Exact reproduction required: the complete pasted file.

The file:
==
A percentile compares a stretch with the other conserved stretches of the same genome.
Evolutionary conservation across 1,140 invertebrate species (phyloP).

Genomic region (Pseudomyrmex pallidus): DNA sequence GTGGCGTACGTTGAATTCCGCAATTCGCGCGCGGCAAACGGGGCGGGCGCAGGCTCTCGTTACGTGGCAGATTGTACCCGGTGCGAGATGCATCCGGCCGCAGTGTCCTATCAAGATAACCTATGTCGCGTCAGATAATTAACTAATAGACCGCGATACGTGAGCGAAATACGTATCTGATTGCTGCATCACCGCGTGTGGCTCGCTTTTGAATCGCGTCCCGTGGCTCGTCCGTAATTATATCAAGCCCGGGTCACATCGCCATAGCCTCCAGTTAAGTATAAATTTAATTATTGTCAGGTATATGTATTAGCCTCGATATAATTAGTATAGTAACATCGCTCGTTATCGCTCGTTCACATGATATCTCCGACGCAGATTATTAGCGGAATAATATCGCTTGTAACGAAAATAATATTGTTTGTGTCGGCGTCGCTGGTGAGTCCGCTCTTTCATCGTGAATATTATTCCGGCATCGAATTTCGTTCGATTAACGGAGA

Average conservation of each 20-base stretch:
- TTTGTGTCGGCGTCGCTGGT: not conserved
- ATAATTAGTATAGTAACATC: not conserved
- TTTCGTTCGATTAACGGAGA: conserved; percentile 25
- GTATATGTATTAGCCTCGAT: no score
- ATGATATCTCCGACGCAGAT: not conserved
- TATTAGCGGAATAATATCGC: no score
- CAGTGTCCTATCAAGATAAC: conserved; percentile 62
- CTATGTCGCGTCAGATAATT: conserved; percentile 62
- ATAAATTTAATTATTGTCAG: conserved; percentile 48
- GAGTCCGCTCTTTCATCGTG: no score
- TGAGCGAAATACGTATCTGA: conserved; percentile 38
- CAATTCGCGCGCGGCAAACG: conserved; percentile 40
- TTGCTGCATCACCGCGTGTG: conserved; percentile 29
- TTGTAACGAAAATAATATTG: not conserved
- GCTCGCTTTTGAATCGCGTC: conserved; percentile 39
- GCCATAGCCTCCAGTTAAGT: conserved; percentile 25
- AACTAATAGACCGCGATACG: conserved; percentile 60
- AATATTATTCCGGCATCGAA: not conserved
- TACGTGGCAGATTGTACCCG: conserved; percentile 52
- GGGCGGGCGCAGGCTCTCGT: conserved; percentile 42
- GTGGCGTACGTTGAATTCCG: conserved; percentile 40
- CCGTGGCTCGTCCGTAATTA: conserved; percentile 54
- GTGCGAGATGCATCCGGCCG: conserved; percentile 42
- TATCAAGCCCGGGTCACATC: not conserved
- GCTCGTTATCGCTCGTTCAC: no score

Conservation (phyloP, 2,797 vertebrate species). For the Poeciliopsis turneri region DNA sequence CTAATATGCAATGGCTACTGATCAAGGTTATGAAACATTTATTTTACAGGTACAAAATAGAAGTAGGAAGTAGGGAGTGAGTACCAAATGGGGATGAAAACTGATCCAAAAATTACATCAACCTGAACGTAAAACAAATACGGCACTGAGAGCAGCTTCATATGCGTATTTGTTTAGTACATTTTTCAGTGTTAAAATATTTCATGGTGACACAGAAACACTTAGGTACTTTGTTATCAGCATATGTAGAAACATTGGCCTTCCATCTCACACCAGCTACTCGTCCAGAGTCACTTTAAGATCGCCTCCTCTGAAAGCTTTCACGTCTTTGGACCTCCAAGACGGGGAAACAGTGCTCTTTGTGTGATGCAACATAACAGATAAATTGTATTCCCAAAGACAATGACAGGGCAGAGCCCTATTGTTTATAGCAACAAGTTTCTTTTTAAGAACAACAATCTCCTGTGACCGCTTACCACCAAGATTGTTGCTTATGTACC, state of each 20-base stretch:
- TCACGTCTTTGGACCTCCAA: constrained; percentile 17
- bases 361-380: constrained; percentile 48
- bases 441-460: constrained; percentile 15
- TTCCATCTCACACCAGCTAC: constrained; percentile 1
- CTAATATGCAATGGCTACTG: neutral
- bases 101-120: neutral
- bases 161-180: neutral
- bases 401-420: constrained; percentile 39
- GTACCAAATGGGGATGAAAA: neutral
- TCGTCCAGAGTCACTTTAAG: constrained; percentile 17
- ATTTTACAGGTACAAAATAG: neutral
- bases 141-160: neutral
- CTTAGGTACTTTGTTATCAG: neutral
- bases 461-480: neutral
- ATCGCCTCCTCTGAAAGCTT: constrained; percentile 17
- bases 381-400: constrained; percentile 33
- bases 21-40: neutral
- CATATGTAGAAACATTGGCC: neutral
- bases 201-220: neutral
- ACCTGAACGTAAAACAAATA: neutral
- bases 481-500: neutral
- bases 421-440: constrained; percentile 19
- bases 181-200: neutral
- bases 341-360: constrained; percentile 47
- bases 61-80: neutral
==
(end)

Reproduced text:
A percentile compares a stretch with the other conserved stretches of the same genome.
Evolutionary conservation across 1,140 invertebrate species (phyloP).

Genomic region (Pseudomyrmex pallidus): DNA sequence GTGGCGTACGTTGAATTCCGCAATTCGCGCGCGGCAAACGGGGCGGGCGCAGGCTCTCGTTACGTGGCAGATTGTACCCGGTGCGAGATGCATCCGGCCGCAGTGTCCTATCAAGATAACCTATGTCGCGTCAGATAATTAACTAATAGACCGCGATACGTGAGCGAAATACGTATCTGATTGCTGCATCACCGCGTGTGGCTCGCTTTTGAATCGCGTCCCGTGGCTCGTCCGTAATTATATCAAGCCCGGGTCACATCGCCATAGCCTCCAGTTAAGTATAAATTTAATTATTGTCAGGTATATGTATTAGCCTCGATATAATTAGTATAGTAACATCGCTCGTTATCGCTCGTTCACATGATATCTCCGACGCAGATTATTAGCGGAATAATATCGCTTGTAACGAAAATAATATTGTTTGTGTCGGCGTCGCTGGTGAGTCCGCTCTTTCATCGTGAATATTATTCCGGCATCGAATTTCGTTCGATTAACGGAGA

Average conservation of each 20-base stretch:
- TTTGTGTCGGCGTCGCTGGT: not conserved
- ATAATTAGTATAGTAACATC: not conserved
- TTTCGTTCGATTAACGGAGA: conserved; percentile 25
- GTATATGTATTAGCCTCGAT: no score
- ATGATATCTCCGACGCAGAT: not conserved
- TATTAGCGGAATAATATCGC: no score
- CAGTGTCCTATCAAGATAAC: conserved; percentile 62
- CTATGTCGCGTCAGATAATT: conserved; percentile 62
- ATAAATTTAATTATTGTCAG: conserved; percentile 48
- GAGTCCGCTCTTTCATCGTG: no score
- TGAGCGAAATACGTATCTGA: conserved; percentile 38
- CAATTCGCGCGCGGCAAACG: conserved; percentile 40
- TTGCTGCATCACCGCGTGTG: conserved; percentile 29
- TTGTAACGAAAATAATATTG: not conserved
- GCTCGCTTTTGAATCGCGTC: conserved; percentile 39
- GCCATAGCCTCCAGTTAAGT: conserved; percentile 25
- AACTAATAGACCGCGATACG: conserved; percentile 60
- AATATTATTCCGGCATCGAA: not conserved
- TACGTGGCAGATTGTACCCG: conserved; percentile 52
- GGGCGGGCGCAGGCTCTCGT: conserved; percentile 42
- GTGGCGTACGTTGAATTCCG: conserved; percentile 40
- CCGTGGCTCGTCCGTAATTA: conserved; percentile 54
- GTGCGAGATGCATCCGGCCG: conserved; percentile 42
- TATCAAGCCCGGGTCACATC: not conserved
- GCTCGTTATCGCTCGTTCAC: no score

Conservation (phyloP, 2,797 vertebrate species). For the Poeciliopsis turneri region DNA sequence CTAATATGCAATGGCTACTGATCAAGGTTATGAAACATTTATTTTACAGGTACAAAATAGAAGTAGGAAGTAGGGAGTGAGTACCAAATGGGGATGAAAACTGATCCAAAAATTACATCAACCTGAACGTAAAACAAATACGGCACTGAGAGCAGCTTCATATGCGTATTTGTTTAGTACATTTTTCAGTGTTAAAATATTTCATGGTGACACAGAAACACTTAGGTACTTTGTTATCAGCATATGTAGAAACATTGGCCTTCCATCTCACACCAGCTACTCGTCCAGAGTCACTTTAAGATCGCCTCCTCTGAAAGCTTTCACGTCTTTGGACCTCCAAGACGGGGAAACAGTGCTCTTTGTGTGATGCAACATAACAGATAAATTGTATTCCCAAAGACAATGACAGGGCAGAGCCCTATTGTTTATAGCAACAAGTTTCTTTTTAAGAACAACAATCTCCTGTGACCGCTTACCACCAAGATTGTTGCTTATGTACC, state of each 20-base stretch:
- TCACGTCTTTGGACCTCCAA: constrained; percentile 17
- bases 361-380: constrained; percentile 48
- bases 441-460: constrained; percentile 15
- TTCCATCTCACACCAGCTAC: constrained; percentile 1
- CTAATATGCAATGGCTACTG: neutral
- bases 101-120: neutral
- bases 161-180: neutral
- bases 401-420: constrained; percentile 39
- GTACCAAATGGGGATGAAAA: neutral
- TCGTCCAGAGTCACTTTAAG: constrained; percentile 17
- ATTTTACAGGTACAAAATAG: neutral
- bases 141-160: neutral
- CTTAGGTACTTTGTTATCAG: neutral
- bases 461-480: neutral
- ATCGCCTCCTCTGAAAGCTT: constrained; percentile 17
- bases 381-400: constrained; percentile 33
- bases 21-40: neutral
- CATATGTAGAAACATTGGCC: neutral
- bases 201-220: neutral
- ACCTGAACGTAAAACAAATA: neutral
- bases 481-500: neutral
- bases 421-440: constrained; percentile 19
- bases 181-200: neutral
- bases 341-360: constrained; percentile 47
- bases 61-80: neutral